A couple of entries really caught my eye and very much match with some of the isssues our institution is currently facing. Peter Miller – University of Liverpool
pointed us to the idea of Shared Learning Contexts (SLCs) which are described in Scott Wilson’s blog at http://www.cetis.ac.uk/members/scott/blogview?entry=20050210014657 The diagram of the SLC illustrates a learner-centred model using open source technologies.
Geoff Stead’s statement summed it up really – “VLE fervor has put shackles on a lot of creativity from people like ourselves who earn a living using technology to service learning. Five years ago we were creating learning tools that assisted low-literacy learners to find their voice and publish themselves online. We created project-based environments to share problems and strategies for dealing with low maths skills. But these things are impossible within SCORM (the standard VLE materials need to comply with) Almost 100% of the demand we get for resources to support learning need to fit into the lowest common denominator of VLEs … namely: a single thread of learning objects, each one insular, curriculum mapped, with no connection to the learning process, no inbuilt dialog / saving / thought origination for the student. So yes, they have provided an excuse for less adventurous staff to hide behind. But they have also imposed a set of standards on all purchasing that have ended out stamping out a lot of creativity that was previously embedded in the resources as well. And all with the best intent! “
Some of the replies to this statement, referred to the usefulness of VLEs for staff new to eLearning. My thought on this is that we have basically trained people up to expect the VLE or Learning Management System approach whereas if the use of a variety of tools could have been “sold” to staff early on – through really good resourcing and support – we wouldn’t all be caught up in using the corporate, expensive, proprietary tools. Tools which suit the company not the teachers and learners.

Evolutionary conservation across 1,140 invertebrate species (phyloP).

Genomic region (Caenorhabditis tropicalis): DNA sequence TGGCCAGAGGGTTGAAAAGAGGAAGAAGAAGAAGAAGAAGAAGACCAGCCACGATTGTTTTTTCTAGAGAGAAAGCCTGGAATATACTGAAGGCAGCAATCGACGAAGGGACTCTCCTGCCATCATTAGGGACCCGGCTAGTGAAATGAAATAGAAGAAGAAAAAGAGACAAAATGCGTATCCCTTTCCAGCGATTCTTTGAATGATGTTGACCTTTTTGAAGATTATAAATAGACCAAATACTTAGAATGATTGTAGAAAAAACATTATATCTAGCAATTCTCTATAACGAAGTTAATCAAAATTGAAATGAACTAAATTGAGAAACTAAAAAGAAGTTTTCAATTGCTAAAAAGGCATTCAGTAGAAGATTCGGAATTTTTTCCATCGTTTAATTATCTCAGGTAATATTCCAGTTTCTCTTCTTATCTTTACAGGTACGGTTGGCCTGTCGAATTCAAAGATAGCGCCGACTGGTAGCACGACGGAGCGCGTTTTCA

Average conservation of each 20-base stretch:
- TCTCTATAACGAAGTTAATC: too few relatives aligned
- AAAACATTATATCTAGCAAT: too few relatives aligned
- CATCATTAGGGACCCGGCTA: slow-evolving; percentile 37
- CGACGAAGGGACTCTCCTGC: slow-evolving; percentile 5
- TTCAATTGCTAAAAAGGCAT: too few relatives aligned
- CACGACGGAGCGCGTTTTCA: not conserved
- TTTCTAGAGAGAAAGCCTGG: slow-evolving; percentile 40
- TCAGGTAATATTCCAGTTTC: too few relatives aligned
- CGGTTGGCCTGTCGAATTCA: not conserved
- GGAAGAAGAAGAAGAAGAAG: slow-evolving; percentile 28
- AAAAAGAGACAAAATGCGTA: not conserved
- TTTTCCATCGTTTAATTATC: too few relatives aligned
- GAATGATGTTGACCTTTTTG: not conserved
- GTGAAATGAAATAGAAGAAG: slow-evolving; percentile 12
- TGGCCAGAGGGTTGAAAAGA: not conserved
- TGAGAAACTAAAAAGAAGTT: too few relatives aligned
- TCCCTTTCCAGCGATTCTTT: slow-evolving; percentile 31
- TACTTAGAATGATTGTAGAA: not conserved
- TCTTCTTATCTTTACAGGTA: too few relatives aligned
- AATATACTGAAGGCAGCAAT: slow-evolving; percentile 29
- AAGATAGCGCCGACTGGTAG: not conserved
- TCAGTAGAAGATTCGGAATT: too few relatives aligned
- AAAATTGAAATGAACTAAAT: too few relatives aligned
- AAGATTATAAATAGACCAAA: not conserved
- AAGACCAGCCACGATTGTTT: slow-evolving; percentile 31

There was a very good article on one of the discussions – an evaluation of the use of blogging in a course related to technology.
Reflecting on professional practice by Annette Odell, University of East London. “Applications of Learning Technologies” is an accredited professional development course. Assessment is by means of a portfolio of work built up during the course and a key component within this is a reflective log, kept online using a blog.
This presentation describes the use of blogs on this context; briefly discusses different uses of blogs; reflects on personal experience with using blogs for different purposes and why the ‘reflective blog’ appears to be a consistently successful use; discusses factors that promote success and problems to be oversome; and summarises the participants’ perspective on the value of keeping a reflective blog within this course and as part of their professional development record.